- Instacart announced today the addition of Christina Hall as the company's first chief human resources officer also serving as a member of the senior leadership team. "I'm proud to join Instacart during a time when people leaders play a more important role than ever before in scaling a performance-driven culture while supporting the health and wellness of employees and amplifying the voices of underrepresented groups," Hall said in a statement.
- Hall has more than 20 years of experience in talent at tech companies, most recently serving as chief people officer at LinkedIn and previously holding HR roles at Facebook and Intuit, according to Instacart. At Instacart, she will oversee HR functions, including diversity, equity and inclusion efforts. Hall will support teams across North America with a focus on building a talent strategy to attract, retain and develop employees, according to the company.
- Hall has "a people-first leadership mentality that will help us continue to build a world-class organization and performance-driven culture," Instacart Founder and CEO Apoorva Mehta said in a statement. The company's services are available to more than 85% of U.S. households and 70% of Canadian households, according to Instacart. It partners with more than 500 national, regional and local retailers providing delivery and pickup services from almost 40,000 stores across North America, Instacart said.
Instacart simultaneously announced the addition of Ariel Bardin as senior vice president of product. The appointments come at a time when Instacart continues to build out its teams to meet the increased consumer demand for services amid the COVID-19 pandemic, according to the company.
"Instacart holds deep meaning for me — not only am I an appreciative customer, but also my daughter and nephew are Instacart shoppers," Hall said in a LinkedIn post published today. "I have a personal perspective on the power and purpose of the Instacart platform, which today is helping millions of families across North America."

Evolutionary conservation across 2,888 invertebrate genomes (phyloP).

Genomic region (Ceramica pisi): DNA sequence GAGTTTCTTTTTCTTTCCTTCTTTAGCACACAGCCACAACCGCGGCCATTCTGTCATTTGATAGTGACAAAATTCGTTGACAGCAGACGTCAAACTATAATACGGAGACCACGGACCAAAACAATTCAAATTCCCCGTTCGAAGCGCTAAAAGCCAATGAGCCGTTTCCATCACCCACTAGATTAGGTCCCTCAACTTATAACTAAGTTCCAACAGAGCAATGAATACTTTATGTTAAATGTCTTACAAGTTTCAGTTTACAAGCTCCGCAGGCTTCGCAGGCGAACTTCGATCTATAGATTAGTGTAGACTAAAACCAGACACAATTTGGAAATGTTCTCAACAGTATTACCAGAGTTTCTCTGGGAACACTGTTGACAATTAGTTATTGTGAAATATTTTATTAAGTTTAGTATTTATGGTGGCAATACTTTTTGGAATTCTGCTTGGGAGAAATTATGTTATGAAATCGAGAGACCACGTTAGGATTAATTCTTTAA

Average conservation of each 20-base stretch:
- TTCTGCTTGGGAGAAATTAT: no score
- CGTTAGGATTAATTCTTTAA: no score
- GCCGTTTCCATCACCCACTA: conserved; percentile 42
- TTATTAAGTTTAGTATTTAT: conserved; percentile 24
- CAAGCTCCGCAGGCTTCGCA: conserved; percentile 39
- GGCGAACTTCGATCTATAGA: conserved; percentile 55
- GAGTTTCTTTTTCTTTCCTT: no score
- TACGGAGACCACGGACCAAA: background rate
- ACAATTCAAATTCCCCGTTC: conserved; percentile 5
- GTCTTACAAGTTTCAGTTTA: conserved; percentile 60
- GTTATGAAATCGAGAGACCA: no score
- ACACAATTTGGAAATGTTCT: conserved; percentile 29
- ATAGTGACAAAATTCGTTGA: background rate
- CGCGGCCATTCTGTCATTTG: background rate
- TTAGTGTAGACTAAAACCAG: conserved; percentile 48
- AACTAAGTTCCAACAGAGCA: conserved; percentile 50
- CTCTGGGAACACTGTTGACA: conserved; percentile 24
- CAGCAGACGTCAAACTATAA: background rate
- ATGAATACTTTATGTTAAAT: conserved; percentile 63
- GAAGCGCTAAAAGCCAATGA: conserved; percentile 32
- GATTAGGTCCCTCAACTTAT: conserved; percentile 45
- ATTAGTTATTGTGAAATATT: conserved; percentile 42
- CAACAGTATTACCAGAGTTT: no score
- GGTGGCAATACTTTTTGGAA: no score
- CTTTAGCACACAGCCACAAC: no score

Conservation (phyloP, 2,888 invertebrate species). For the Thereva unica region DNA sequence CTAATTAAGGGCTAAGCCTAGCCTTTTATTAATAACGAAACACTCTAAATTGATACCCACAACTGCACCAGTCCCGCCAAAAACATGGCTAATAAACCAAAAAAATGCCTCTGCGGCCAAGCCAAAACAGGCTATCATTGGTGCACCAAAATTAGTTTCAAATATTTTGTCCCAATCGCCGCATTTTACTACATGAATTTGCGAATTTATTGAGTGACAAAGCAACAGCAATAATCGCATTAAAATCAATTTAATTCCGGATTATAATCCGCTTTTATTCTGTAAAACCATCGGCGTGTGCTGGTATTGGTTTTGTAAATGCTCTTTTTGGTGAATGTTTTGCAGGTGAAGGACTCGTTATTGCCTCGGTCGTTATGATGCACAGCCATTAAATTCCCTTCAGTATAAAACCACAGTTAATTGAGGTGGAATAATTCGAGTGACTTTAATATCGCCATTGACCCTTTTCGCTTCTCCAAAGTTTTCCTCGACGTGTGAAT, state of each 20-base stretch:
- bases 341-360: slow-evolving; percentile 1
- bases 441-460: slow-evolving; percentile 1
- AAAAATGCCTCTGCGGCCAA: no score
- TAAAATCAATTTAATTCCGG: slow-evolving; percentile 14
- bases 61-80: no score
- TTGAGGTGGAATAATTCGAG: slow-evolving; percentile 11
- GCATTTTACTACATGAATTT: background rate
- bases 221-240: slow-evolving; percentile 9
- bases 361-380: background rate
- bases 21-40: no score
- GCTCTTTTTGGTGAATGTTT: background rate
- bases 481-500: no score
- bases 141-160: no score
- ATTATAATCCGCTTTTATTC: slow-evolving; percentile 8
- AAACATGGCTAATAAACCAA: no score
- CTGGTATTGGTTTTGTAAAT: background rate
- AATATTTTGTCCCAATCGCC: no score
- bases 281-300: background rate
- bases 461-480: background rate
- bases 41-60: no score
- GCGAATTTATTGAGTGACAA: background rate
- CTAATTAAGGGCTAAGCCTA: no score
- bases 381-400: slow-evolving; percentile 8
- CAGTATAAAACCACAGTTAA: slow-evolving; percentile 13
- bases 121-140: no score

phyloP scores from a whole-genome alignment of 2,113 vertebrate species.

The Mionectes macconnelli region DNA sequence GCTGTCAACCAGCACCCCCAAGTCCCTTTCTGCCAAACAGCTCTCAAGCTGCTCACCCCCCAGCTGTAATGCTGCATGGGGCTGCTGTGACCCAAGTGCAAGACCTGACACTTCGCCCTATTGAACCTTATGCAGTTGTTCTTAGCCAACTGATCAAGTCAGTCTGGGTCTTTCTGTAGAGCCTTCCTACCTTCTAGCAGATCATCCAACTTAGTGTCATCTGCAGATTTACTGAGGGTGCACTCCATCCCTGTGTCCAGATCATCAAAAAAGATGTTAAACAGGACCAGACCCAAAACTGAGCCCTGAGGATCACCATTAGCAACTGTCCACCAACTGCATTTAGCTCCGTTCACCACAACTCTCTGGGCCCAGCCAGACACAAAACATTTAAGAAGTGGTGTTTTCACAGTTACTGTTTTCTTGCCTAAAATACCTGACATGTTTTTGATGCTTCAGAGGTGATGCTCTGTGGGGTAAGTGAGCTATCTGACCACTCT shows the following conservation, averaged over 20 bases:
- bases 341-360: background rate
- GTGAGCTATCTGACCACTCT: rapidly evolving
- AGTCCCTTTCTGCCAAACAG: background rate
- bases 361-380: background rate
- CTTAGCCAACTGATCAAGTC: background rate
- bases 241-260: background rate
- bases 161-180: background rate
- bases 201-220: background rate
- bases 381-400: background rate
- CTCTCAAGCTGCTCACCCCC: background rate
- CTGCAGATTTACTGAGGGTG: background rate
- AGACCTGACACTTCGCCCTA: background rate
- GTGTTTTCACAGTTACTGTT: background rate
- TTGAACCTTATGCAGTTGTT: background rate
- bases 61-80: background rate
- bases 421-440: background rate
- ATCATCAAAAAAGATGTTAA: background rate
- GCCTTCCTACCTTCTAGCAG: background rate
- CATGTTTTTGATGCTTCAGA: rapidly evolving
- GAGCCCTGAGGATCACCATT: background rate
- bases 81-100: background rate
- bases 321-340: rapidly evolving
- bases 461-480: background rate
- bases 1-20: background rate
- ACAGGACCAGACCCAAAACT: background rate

In the beginning of March, the company launched Instacart Pickup from more than 1,500 new locations. The same month, Instacart announced plans to hire 300,000 new full-service shoppers over three months to pick and deliver e-commerce orders, Grocery Dive reported. And then in April, followed up with plans to hire 250,000 more shoppers.
Due to COVID-19 quarantines and social distancing, hundreds of thousands of workers in essential industries found themselves on the front lines as e-commerce increased. "Instacart has become an essential service for people to safely get their groceries and household goods," Hall said. But employers are being held accountable by workers and consumers to provide a safe work environment. It's important for companies to show a commitment to their well-being of workers and to also be preemptive in providing protection, Jennifer Miles, assistant professor of management at University of San Diego School of Business, told HR Dive in a previous interview.
In a protest organized by Gig Workers Collective, an organization that represents the interests of gig economy workers, thousands of Instacart workers walked off the job March 30 demanding more protection measures. In April, Instacart began distributing health and safety kits to its full-service shoppers. Supporting employees' health and wellness is a priority, Hall said in her LinkedIn post.
"It's my goal to continue developing an environment where people have the tools, resources and support they need to do the best work of their careers," she said. Hall said she plans to create a diverse and inclusive work environment with a performance-driven culture for "career-defining experiences," she said.
During her virtual interview process, Hall noted how Instacart's leadership team kept its ability to "focus in the face of adversity" and unprecedented challenges — "COVID-19, natural disasters and addressing systemic racism," she said. Although there is more work to be done, Hall said she's proud of the efforts that Instacart has made.